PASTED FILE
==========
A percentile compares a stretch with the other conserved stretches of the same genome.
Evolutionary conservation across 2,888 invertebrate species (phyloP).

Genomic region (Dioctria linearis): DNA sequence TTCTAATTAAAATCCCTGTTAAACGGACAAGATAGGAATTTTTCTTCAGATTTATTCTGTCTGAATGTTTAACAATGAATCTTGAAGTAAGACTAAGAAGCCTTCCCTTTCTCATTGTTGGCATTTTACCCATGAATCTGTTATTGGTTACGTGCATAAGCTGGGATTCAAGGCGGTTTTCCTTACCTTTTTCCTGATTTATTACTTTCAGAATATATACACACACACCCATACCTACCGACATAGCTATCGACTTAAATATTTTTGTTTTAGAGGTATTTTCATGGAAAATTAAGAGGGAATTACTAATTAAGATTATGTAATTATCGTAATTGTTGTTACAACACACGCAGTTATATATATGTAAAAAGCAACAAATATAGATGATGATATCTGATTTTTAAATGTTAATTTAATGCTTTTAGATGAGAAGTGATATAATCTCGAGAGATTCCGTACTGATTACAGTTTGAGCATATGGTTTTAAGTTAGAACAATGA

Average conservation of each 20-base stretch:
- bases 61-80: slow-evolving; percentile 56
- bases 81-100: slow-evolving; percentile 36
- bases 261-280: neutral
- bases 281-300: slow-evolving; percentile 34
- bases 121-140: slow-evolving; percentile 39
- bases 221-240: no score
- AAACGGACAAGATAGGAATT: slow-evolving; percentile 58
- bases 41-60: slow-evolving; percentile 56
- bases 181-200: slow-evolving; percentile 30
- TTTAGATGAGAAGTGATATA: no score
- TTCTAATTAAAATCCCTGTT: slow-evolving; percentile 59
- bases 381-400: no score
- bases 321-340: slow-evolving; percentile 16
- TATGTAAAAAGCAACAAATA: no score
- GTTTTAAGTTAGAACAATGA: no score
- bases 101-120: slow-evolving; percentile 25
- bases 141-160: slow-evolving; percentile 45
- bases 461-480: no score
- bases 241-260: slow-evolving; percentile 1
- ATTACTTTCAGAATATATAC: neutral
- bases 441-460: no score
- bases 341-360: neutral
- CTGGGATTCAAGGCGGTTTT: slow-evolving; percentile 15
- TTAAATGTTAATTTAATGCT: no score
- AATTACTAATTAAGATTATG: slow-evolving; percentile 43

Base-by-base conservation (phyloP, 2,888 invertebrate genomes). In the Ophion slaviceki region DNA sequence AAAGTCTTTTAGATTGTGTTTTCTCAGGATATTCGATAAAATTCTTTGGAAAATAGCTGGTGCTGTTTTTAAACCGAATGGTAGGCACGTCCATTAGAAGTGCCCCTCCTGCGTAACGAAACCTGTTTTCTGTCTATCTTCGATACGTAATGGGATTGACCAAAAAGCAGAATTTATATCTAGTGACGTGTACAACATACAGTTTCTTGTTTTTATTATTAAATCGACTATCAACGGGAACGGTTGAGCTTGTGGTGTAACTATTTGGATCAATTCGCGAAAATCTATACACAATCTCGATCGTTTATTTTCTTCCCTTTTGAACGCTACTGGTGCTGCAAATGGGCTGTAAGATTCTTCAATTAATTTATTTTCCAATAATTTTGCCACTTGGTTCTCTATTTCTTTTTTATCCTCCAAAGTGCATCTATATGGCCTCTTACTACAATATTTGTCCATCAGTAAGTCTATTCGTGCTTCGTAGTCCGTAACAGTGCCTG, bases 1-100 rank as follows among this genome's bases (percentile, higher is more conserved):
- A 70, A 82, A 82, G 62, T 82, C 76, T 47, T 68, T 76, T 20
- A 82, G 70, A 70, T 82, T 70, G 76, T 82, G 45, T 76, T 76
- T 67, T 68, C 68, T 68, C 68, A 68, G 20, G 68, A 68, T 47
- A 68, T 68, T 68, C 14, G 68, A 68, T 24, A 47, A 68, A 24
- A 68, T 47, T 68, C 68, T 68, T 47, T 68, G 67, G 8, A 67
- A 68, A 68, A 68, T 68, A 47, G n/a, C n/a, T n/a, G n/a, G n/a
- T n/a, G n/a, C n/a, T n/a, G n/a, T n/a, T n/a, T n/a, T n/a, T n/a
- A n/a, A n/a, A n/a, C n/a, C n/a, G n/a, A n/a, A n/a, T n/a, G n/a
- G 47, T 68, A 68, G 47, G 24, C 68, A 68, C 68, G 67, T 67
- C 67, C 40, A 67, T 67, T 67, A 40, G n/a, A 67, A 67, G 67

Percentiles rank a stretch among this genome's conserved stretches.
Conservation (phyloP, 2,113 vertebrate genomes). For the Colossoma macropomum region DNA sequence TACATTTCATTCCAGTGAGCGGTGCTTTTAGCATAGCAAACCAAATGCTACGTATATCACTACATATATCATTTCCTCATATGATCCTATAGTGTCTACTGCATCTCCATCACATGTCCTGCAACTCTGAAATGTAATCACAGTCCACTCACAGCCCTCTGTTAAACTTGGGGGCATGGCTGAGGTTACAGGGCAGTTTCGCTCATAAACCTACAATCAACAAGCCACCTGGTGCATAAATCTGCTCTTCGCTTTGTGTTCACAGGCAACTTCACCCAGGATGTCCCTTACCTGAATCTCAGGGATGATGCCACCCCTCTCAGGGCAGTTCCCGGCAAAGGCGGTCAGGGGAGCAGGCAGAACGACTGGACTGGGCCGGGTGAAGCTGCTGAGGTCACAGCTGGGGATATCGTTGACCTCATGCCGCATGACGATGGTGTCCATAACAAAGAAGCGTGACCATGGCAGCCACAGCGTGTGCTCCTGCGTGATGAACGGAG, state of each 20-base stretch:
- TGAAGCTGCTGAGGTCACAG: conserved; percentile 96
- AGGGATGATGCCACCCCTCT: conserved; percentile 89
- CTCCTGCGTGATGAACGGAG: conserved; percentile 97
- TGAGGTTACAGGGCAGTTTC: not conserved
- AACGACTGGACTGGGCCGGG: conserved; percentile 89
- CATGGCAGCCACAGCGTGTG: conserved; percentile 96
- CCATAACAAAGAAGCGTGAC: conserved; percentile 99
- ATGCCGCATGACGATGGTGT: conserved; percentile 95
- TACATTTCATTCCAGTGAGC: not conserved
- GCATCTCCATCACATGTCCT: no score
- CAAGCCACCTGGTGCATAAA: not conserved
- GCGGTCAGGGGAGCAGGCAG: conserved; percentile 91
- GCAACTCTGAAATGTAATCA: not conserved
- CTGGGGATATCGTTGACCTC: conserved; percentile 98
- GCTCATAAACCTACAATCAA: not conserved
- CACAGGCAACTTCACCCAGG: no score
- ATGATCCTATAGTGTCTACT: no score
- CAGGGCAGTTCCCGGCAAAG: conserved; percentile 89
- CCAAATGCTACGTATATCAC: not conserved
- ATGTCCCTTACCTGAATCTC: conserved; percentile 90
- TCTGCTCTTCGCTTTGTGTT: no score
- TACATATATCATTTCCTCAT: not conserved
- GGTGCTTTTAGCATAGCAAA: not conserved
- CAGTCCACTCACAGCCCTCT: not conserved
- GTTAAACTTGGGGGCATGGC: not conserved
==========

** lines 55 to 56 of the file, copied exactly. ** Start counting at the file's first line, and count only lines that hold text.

- GCAACTCTGAAATGTAATCA: not conserved
- CTGGGGATATCGTTGACCTC: conserved; percentile 98